Jamie Shoag, MD

Cleveland Clinic Children's


Pediatric Pilot Award

Healthcare Access and Equity in Patients and Survivors of Pediatric, Adolescent, and Young Adult Cancers Enrolled in Medicaid

Despite dramatic improvement in survival for children, adolescents, and young adults (AYA) malignancies, racial-ethnic and socioeconomic disparities persist. Insurance coverage plays an essential role for young patients who have high healthcare utilization and are especially vulnerable to the financial toxicity of cancer care. Poorer outcomes have been reported for children and AYA with public or no insurance compared to those who are privately insured. Currently, data on insurance status in cancer patients rely on reports of insurance captured at diagnosis. However, considering insurance at one snapshot in time ignores important transitions that result from the tremendous economic burden of disease. Recent attention to Medicaid “churning”, or disruptions in Medicaid coverage, in the general population has been shown to lead to delayed care, less preventative care, negative health events (i.e., hospitalizations and emergency department visits), and higher healthcare costs.

Knowledge on the impact of Medicaid enrollment on cancer disparities in children and AYA is currently very limited. Here, we will fill this important gap by linking cancer cases from multiple cancer registries with Medicaid enrollment and claims data for these individuals from the Centers for Medicare and Medicaid Services. Because race-ethnicity and socioeconomic status (SES) are intimately intertwined in the United States, we will also explore the spectrum of racial-ethnic cancer disparities in a uniformly low SES population. This initiative is vital for stakeholder engagement to develop policies for insurance coverage that improve health equity for our most vulnerable populations.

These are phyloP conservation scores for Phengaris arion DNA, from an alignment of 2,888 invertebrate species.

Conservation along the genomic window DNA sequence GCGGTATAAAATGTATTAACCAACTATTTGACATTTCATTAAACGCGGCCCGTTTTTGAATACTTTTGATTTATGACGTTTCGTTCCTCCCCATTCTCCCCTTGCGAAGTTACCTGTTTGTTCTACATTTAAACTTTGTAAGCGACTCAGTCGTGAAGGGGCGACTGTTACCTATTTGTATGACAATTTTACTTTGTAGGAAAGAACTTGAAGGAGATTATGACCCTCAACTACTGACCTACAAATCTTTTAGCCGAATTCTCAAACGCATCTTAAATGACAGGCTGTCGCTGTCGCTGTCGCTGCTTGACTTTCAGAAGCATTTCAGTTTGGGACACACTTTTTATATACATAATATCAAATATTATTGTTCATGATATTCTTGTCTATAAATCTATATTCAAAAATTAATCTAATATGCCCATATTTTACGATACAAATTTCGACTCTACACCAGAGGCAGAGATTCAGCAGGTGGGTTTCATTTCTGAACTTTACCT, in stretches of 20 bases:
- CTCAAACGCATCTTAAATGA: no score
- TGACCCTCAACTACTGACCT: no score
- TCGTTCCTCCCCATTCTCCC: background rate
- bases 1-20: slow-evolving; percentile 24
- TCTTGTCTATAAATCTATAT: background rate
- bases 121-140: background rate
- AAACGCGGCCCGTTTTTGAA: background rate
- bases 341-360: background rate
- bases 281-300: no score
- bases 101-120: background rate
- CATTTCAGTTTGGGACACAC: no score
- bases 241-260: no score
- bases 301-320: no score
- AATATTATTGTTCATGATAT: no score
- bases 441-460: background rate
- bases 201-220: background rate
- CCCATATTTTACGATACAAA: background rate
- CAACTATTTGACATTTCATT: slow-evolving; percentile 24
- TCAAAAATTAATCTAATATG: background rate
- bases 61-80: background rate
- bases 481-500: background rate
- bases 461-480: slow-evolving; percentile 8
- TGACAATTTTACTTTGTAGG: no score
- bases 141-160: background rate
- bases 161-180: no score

Our project will work on merging data from the Medicaid database with the Ohio cancer registry database so we can look at the journey of children who are on Medicaid through cancer diagnosis, treatment, and into survivorship. The goal of our study is to figure out why there are large inequities between survival from pediatric cancer so that future initiatives can help reduce those inequities and help survival rates in minority groups.